'Butterflies and other insects', Jan Van KesselJan van Kessel/fitzwilliam museum

As you walk in, go through the Impressionist room, then down the Renaissance corridor, past the Old Dutch masters and you’re there. Tucked away in the Shiba room is the latest Fitzwilliam Museum exhibition on botanical art, a small space that possibly befits the generally dismissive view of this particular genre. The works are rather misleading in their apparent banality and unassuming nature - no pun intended - compared to the oil canvases of the Jan Brueghel father and son duo but the story the exhibits tell, collectively, is one of adventure.

Disclaimer: there are very few introductory words as you step into the Crawling with Life exhibition, and quite disappointingly the curators have not made an overarching link between the works that would reveal some secret or other of the artistic genius. I would say that the exhibition taps into a 17th-century European mania for collecting, travelling and dissecting (see also: The Anatomy Lesson by Rembrandt). Most paintings and etchings on display were done by North-European artists, which goes to show the importance of colonialism for the development of the botanical illustration genre, as well as the growing trade links between continents as some of the etchings were done after the importation of exotic flowers from distant countries began.

Prized possessions, these works feature minute detailing and vibrant pigments. Jan van Huysum’s busy vase compositions are just what you’d expect to find in Dutch art of the time: a plant encyclopaedia’s worth of different flowers, glistening water droplets and insects galore, most of them outlined or even entirely painted with a single-haired brush. Refreshingly organic, the works in Crawling with Life lack the suffocating veneer of their more valuable contemporaries, having usually been painted on vellum or a fibrose type of paper with watercolour, befitting their subject matter and showing signs of their venerable age in the form of crumples and smudges where the artist’s hand rested in the process.

Much like a #nature Instagram post, the works have a varying degree of verisimilitude; Thomas Robins the Younger stands out due to his attempt at a faded landscape in the background of a frangipani flower being circled by a butterfly while Wenceslaus Hollar’s prints are decidedly scientific and two-dimensional. Walking around, you get the sense that the painters are trying to be artistically virtuous as well as true to a subject matter that can often be imperfect due to its natural creator. An example of this is the carnivorous plants which were of particular interest to botanical illustrators for obvious reasons. Georg Dionysius Ehret’s “textbook perfect” drawings focus on these beautifully disguised traps whose apparent beauty gives no clue of their trickery. It really is like an allegorical representation of the century’s obsession with fatal attraction or tragic death, featuring in many novels or works of art of the 1700s and 1800s and of pretty much every century ever since, meaning that the botanical illustrations are still very relevant today.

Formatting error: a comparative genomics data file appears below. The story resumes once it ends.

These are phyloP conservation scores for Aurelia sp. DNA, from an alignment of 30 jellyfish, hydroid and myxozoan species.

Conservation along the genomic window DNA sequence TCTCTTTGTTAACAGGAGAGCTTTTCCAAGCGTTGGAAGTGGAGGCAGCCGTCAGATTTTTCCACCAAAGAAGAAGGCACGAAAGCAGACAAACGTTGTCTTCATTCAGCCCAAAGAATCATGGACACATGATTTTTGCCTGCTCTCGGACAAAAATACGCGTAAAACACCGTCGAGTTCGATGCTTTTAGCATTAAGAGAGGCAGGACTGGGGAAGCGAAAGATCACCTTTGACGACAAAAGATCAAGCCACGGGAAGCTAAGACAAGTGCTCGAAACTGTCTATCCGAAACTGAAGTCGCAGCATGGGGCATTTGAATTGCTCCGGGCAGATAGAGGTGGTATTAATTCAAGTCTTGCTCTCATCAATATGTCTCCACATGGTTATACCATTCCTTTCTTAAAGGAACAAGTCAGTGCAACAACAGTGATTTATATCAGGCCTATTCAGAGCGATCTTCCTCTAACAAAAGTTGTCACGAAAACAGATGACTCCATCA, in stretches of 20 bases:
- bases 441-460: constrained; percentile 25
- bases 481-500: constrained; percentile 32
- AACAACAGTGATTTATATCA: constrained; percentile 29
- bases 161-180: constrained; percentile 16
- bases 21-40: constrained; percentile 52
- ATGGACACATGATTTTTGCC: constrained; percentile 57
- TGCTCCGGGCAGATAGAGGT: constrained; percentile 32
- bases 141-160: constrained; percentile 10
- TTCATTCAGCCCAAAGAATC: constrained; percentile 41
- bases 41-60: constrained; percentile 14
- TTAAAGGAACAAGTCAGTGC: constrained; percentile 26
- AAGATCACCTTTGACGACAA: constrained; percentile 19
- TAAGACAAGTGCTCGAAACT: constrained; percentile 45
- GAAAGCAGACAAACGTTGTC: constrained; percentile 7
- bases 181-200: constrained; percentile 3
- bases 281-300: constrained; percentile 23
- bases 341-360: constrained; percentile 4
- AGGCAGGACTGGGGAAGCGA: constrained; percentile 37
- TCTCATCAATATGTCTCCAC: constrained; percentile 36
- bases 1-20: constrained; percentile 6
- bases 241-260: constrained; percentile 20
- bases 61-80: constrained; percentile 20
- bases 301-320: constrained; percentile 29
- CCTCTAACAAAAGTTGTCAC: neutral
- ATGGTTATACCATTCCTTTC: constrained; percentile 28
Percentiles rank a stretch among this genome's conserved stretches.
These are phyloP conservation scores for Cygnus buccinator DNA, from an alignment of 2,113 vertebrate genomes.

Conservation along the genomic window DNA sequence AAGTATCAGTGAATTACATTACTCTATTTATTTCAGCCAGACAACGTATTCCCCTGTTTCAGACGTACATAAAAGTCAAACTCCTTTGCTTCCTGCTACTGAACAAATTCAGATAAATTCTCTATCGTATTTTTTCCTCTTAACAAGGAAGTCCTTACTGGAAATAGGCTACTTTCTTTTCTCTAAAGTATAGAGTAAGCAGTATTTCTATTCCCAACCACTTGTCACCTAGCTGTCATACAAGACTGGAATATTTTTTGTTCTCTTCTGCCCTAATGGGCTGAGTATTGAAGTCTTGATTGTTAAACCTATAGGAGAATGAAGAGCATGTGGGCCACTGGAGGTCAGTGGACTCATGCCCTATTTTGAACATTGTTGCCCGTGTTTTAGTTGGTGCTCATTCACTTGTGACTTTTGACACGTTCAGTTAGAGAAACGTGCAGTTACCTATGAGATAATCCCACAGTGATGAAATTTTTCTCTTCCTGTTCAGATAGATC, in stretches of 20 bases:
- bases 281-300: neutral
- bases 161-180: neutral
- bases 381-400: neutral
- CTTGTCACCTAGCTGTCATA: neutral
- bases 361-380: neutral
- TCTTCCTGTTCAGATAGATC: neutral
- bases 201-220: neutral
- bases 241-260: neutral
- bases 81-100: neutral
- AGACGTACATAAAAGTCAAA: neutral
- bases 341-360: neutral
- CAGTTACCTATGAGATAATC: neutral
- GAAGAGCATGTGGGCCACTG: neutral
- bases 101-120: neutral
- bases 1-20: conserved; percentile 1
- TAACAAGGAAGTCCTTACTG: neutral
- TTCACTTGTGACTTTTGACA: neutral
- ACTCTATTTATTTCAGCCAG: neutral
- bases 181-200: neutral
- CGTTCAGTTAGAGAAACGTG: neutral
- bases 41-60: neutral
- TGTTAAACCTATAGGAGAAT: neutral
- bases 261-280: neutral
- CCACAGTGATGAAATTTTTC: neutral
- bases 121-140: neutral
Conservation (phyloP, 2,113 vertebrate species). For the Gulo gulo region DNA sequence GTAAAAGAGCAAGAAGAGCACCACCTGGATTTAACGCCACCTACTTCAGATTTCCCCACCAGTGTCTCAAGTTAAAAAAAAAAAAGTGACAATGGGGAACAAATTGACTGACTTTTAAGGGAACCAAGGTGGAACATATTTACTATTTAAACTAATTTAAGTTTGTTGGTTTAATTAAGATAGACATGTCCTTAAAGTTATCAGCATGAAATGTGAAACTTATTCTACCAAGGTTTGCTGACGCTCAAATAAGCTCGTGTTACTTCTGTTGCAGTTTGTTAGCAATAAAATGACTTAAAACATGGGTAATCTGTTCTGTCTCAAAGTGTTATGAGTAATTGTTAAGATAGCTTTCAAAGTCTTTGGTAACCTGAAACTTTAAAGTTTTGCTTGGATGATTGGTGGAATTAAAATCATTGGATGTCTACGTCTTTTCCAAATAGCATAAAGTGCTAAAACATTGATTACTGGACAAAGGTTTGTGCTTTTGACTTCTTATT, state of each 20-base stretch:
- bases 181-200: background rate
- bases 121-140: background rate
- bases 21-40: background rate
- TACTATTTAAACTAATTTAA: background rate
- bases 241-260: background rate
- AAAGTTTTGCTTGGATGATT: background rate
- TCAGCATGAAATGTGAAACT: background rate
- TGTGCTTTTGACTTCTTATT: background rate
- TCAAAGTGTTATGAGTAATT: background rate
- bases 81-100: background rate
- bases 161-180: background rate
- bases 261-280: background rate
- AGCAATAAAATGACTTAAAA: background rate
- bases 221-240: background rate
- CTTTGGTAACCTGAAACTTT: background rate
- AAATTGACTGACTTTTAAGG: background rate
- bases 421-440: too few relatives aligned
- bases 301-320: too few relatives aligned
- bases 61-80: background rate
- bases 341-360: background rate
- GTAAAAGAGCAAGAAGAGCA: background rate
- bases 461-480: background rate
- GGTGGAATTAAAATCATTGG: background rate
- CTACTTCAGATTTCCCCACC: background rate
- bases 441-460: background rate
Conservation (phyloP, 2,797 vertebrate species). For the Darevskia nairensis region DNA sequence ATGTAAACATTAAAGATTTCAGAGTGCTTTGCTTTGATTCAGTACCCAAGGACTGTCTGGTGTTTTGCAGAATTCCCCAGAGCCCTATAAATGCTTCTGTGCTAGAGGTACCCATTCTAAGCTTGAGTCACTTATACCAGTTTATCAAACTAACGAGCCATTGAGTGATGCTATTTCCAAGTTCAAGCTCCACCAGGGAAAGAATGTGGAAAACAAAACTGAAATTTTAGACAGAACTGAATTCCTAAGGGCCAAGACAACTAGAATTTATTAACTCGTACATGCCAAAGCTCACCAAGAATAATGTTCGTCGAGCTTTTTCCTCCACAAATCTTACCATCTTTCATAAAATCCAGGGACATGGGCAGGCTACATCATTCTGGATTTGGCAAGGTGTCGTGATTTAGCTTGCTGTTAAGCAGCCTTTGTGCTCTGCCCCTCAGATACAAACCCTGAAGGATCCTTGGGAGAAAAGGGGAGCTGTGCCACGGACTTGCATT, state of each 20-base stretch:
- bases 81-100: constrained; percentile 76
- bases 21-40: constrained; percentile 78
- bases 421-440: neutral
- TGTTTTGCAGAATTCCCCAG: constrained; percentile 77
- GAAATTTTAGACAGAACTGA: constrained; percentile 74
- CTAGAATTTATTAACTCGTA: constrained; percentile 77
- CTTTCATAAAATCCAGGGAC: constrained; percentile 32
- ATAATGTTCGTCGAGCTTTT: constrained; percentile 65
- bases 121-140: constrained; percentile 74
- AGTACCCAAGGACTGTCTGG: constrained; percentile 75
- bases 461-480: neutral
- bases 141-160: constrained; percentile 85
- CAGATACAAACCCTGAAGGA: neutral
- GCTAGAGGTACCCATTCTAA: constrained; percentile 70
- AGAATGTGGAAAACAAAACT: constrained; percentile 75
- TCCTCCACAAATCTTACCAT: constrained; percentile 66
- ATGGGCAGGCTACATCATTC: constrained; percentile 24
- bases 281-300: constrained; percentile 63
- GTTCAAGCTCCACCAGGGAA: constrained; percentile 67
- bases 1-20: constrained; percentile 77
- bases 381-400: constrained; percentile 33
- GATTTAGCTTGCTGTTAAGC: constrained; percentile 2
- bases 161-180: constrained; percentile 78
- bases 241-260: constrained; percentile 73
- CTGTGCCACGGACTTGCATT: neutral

If history, love and death haven’t so far tickled your fancy, feminism must. The genre was largely seen as the only acceptable mainstream form of art with which women could engage liberally, which is why almost half of the exhibits were created by women.

Viewpoints can differ; some see this as an oppression of the female artist, bound to slave over microscopic detail that no-one would notice while others regard the attention to detail and graceful execution by a woman’s hand as superior to their male equivalent - just one close inspection of Barbara Dietzsch’s textural tour de force is enough to prove that.

Although probably not the highlight of the Fitzwilliam Museum’s calendar, Crawling with Life is nonetheless a great introduction to a popular genre of the 17th century and the way it so artistically discloses nature’s secrets. Did I forget to mention the huge taxidermic butterfly and beetle?!

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